Went to the Wyly rooftop this morning for Dallas Theater Center's 2010-2011 season announcement. You'll find the entirety of the lineup after the jump -- though, by way of introduction, most of the titles announced by artistic director Kevin Moriarty this morning are very solid and very familiar stage best-ofs, including Arsenic and Old Lace (starring Betty Buckley and Tovah Feldshuh), Cabaret ("We'll turn the whole Wyly into the Kit Kat Klub!"), The Wiz (a co-production with Dallas Black Dance Theater), A Christmas Carol (don't tell me how it ends) and Henry IV (never heard of it). Also on the roster is Horton Foote's Tony-nominated Dividing the Estate, DTC's contribution to next year's citywide Foote Festival.
Moriarty was greeted with applause and even a few cheers when he announced that loooongtime DTC troupe member Randy Moore -- who was already beloved when Texas Monthly profiled him in 1978 -- is returning to play Falstaff in Henry IV. There was other news as well: Next season will feature six subscription pieces instead of five; he's upping the number of company cast members from nine to 10; and by the end of next season, 87 percent of the actors appearing in DTC productions "will live right here in our community." Again, big applause.
And then there was this rather significant announcement: DTC will premiere on November 5, through December 5, a new play by Dallas-born Pinkston and SMU grad Regina Taylor, now an artistic associate at the Goodman Theatre in Chicago. Taylor -- who's also an actress you may recognize from, among other things, her three-year run on CBS's The Unit and her stint on the rightfully acclaimed Fly Away Home -- will bring to the DTC a play titled Rain, about a woman who comes home to South Oak Cliff. It will debut in Dallas before heading back to the Goodman for a run there. Here's the official synopsis:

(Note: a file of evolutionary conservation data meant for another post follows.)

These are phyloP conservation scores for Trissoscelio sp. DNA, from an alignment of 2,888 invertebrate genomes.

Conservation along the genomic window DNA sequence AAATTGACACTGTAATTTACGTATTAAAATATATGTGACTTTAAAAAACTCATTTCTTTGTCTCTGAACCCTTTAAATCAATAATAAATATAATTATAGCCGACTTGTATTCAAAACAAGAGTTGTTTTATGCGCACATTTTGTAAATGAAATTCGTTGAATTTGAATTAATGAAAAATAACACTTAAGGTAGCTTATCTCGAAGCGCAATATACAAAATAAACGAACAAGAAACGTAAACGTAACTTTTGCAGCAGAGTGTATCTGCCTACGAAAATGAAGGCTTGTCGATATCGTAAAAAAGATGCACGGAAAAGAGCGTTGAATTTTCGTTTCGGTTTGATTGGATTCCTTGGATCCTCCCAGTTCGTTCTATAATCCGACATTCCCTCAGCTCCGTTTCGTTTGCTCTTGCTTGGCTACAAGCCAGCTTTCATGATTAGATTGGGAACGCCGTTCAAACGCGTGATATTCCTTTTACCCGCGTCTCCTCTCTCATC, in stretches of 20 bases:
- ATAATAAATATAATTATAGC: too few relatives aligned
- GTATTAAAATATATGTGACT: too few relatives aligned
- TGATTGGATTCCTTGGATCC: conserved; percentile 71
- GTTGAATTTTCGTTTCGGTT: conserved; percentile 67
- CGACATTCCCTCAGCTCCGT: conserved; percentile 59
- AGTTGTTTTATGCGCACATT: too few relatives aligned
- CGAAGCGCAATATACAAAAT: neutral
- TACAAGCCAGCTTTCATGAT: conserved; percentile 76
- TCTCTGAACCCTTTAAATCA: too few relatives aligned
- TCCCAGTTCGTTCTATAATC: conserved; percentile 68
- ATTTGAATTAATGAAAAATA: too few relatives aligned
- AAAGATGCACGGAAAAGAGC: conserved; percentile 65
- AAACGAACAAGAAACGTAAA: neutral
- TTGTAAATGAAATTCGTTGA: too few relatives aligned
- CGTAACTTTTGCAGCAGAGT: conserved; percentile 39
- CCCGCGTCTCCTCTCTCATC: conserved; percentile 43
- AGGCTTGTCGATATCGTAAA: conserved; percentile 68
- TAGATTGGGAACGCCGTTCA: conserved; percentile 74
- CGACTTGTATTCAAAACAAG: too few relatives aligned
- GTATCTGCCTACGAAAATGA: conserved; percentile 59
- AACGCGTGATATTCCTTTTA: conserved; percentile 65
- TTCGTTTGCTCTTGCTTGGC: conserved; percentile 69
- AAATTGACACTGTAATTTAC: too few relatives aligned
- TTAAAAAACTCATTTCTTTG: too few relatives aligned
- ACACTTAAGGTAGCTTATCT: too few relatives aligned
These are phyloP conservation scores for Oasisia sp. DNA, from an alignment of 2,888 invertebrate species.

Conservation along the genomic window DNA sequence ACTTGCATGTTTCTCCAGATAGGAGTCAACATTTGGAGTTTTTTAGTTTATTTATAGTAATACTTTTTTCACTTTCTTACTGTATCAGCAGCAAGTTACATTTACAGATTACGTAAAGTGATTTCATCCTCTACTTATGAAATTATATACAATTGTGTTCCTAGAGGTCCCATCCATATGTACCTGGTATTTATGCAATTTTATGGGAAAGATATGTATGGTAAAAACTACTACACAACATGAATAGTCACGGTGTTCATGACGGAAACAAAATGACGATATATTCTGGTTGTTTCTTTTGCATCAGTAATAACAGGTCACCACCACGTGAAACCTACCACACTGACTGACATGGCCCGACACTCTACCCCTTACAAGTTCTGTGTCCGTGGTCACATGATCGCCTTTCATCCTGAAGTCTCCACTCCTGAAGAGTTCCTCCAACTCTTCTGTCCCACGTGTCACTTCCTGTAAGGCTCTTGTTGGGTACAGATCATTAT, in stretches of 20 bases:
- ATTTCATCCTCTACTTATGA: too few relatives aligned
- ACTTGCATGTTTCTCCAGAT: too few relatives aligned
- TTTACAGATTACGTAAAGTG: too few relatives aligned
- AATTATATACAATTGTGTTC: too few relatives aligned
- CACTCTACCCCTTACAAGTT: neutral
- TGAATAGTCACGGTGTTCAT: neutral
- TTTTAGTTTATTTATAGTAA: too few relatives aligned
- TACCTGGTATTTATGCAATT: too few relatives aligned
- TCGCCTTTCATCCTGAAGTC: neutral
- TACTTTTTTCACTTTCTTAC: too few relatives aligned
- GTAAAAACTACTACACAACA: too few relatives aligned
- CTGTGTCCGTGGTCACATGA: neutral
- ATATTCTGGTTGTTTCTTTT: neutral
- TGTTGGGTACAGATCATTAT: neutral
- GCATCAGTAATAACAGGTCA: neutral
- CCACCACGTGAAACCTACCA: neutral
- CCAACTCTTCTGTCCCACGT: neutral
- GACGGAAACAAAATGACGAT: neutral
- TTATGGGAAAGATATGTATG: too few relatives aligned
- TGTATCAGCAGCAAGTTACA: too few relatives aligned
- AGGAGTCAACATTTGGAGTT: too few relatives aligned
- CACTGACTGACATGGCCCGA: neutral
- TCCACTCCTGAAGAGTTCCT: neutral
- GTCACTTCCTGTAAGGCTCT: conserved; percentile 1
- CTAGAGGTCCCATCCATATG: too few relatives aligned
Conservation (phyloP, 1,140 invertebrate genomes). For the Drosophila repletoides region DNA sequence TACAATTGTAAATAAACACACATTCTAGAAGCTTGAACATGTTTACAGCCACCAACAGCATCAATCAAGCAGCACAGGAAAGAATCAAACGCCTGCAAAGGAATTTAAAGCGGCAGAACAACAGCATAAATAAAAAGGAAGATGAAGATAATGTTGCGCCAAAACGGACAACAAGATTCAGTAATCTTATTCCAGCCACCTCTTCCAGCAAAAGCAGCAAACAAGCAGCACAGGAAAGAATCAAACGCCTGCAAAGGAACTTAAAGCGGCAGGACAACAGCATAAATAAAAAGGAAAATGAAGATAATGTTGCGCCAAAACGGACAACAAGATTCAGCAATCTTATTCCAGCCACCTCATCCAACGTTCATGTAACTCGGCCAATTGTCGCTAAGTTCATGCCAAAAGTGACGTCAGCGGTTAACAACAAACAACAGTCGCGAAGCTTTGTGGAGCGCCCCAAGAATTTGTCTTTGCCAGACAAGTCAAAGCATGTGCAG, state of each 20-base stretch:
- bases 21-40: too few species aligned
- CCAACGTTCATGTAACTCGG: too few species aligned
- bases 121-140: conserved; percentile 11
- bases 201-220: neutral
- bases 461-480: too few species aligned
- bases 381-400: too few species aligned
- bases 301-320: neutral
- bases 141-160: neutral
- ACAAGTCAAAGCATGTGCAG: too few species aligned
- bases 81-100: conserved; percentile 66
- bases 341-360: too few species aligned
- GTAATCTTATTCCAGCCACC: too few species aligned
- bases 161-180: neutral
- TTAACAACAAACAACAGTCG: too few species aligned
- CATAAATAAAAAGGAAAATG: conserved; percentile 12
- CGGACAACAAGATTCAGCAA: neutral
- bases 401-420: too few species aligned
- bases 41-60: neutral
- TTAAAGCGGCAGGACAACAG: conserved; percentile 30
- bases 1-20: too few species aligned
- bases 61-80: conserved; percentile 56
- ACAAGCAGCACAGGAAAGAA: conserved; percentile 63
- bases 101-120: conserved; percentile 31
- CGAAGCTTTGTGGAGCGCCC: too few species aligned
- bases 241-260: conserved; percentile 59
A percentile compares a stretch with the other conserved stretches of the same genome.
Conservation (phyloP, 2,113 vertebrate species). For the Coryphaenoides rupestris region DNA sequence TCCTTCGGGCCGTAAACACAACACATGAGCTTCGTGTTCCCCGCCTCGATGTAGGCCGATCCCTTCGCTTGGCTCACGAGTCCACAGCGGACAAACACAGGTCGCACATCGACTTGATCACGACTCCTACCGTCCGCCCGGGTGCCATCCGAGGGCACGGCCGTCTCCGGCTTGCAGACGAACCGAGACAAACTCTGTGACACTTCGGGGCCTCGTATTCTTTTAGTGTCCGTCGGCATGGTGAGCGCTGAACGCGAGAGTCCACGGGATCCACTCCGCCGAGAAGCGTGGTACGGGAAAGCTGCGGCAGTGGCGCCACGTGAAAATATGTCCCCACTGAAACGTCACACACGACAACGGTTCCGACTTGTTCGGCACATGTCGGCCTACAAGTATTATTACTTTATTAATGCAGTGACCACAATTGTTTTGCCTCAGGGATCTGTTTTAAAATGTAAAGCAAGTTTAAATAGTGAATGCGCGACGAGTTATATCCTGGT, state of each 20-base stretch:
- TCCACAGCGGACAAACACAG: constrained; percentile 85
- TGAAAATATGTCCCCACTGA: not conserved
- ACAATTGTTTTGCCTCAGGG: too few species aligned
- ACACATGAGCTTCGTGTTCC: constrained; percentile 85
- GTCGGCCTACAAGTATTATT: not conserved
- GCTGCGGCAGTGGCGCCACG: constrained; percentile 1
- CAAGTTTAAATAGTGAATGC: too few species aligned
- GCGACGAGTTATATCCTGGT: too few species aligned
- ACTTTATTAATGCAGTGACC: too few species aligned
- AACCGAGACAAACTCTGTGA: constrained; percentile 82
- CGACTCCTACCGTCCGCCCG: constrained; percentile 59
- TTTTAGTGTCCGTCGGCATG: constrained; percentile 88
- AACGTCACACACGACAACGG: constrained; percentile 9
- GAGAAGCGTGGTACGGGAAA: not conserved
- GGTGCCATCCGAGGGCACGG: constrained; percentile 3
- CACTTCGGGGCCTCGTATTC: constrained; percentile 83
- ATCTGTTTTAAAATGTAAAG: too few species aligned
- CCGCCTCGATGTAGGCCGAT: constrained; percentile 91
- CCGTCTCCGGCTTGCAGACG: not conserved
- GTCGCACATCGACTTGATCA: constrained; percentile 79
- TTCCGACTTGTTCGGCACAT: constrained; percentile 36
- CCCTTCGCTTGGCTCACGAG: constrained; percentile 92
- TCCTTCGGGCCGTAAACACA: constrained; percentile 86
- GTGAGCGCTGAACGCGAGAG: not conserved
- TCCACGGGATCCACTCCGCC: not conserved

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After her marriage falls apart, Iris makes her annual trip home to Dallas for her mother Rose's birthday. For Iris, home is a place where nothing ever changes, a refuge from the storm. But change is afoot in her mother's house, and Iris and Rose must learn to weather the storm together. Laced with humor, Rain is a moving portrait of family, motherhood and the ties that bind one generation to the next.
After the press conference, Moriarty told Unfair Park that Rain is actually the middle piece in a semi-autobiographical trilogy Taylor's writing -- one she's referring to as "The Trinity River Project." (He smiled broadly upon revealing its moniker.) And while Moriarty's not sure if the other two installments will debut in Dallas as well, he certainly hopes so: "It is, after all, her hometown," he says.
Jump for the whole release.